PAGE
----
A lot of hot air...
...is what many people, including employees, think that companies' social and environmental policies are in practice.
Climate change is now widely recognised to be the most pressing environmental issue facing the world today. The Government's Energy Paper sent a dramatic policy signal to large-scale users such as business, that the company of the future will need to contribute to a low carbon economy through increased energy efficiency, and increasingly source its supply from renewable sources. Even so, many still view companies' environmental policies as simply fine words and good intent.
And of course, fine words and good intent amount to nothing unless backed up by practical actions.
Most, if not all, company social and environmental policies will refer to a company's desire to help the environment, either by taking some pro-active step or by ceasing to undertake harmful activities. To this end many companies now are showing a real interest in renewable energy.
BT commissioned a report into ways of meeting its stated aims of reducing CO2 emissions still further and acquiring renewable energy. Ford has been granted planning permission to erect a wind farm at its Dagenham manufacturing site and Sainsbury's is already powering one of its distribution centres by on site renewable generation.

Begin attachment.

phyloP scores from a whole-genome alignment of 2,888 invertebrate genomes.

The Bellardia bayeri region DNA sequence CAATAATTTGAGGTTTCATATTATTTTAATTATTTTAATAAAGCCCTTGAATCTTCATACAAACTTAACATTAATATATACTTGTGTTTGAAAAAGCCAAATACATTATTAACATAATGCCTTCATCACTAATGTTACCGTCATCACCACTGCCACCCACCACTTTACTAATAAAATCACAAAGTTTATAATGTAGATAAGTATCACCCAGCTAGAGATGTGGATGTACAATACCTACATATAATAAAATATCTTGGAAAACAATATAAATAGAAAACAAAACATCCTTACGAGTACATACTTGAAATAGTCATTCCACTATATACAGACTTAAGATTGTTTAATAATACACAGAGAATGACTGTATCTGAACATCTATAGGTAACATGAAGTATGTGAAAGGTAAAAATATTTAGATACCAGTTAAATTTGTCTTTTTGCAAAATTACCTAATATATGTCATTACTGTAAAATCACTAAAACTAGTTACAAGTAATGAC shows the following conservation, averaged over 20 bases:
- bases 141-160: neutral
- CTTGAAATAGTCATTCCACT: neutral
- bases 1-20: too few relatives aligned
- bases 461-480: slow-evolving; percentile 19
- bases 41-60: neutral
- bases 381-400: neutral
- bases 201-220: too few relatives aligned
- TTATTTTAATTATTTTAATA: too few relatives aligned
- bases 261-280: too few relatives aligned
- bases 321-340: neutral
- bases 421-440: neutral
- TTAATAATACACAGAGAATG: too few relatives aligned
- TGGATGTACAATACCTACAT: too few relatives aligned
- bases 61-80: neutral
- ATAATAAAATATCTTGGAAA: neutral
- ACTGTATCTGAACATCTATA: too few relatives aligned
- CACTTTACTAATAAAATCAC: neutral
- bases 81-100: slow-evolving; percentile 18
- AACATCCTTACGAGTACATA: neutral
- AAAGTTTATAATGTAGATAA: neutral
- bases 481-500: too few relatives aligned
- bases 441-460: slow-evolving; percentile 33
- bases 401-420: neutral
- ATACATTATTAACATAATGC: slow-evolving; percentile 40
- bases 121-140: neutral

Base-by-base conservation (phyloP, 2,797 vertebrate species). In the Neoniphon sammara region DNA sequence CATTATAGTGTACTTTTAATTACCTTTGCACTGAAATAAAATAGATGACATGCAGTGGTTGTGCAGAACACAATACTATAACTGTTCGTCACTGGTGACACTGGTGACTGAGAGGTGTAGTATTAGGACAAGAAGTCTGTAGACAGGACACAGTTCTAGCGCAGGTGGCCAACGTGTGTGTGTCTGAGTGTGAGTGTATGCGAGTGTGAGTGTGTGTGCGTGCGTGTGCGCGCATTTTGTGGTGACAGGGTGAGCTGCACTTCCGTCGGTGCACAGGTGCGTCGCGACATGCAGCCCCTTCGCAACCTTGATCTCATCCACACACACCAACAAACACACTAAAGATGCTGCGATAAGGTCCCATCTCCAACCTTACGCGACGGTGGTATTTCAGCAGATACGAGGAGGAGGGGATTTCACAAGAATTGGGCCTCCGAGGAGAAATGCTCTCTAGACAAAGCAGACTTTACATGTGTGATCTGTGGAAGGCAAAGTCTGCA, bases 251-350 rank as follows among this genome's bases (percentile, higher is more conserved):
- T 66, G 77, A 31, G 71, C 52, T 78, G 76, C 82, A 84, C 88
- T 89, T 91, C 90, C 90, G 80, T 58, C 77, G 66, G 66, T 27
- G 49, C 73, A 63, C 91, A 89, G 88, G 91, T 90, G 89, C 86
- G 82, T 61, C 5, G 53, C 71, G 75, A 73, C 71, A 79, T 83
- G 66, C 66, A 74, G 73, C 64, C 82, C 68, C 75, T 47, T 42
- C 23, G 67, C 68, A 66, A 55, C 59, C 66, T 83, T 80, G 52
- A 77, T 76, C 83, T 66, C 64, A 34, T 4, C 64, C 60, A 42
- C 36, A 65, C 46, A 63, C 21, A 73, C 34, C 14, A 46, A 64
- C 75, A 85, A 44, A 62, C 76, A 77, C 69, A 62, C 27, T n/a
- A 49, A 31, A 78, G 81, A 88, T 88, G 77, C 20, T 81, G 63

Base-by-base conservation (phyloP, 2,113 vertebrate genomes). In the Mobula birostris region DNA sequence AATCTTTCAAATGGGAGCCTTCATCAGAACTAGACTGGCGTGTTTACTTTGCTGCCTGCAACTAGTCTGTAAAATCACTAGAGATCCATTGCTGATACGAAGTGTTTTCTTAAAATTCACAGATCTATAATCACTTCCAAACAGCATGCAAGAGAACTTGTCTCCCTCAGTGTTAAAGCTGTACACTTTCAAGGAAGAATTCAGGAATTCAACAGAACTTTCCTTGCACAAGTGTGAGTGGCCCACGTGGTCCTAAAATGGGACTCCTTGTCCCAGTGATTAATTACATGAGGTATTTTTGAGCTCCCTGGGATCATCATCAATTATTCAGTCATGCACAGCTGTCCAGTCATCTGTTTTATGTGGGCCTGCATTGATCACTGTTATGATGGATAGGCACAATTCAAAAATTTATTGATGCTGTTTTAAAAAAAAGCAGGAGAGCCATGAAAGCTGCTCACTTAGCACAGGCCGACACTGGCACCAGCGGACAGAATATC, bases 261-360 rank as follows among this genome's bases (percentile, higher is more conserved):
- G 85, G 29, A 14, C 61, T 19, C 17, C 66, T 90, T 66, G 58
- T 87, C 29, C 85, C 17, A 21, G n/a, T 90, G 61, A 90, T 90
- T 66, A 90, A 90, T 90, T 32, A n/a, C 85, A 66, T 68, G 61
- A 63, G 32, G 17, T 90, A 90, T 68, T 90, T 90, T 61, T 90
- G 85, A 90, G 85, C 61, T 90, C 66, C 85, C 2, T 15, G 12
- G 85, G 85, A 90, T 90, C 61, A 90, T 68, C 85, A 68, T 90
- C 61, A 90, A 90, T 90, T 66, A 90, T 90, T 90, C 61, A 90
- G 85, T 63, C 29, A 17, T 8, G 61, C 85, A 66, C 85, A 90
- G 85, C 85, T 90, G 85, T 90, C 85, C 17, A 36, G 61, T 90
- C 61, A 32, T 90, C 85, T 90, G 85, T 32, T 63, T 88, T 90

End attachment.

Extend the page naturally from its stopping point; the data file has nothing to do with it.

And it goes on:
Such actions don't just create extremely positive PR. There can be real commercial benefits - owning renewable generating capacity can reduce energy bills and, in certain instances, help a company to achieve its voluntary CO2 emissions reduction targets under Climate Change Levy negotiated agreements.
And the added business that can be won by companies displaying green credentials should not be forgotten. Many large and domestic consumers now check to see whether a company is green before buying their products and services.
Wragge & Co's Energy & Regulated Industries team has extensive experience of advising companies in connection with renewable energy projects. We advised a large company in connection with the establishment of a wind farm on one of its largest manufacturing sites in London, dealing with both the property and commercial arrangements. We are aware of the commercial as well as legal issues that having on site generation throw up and are ideally placed to assist you if you are considering (however tentatively) the possibility of on site renewable generation.
This alert may contain information of general interest about current legal issues, but does not give legal advice.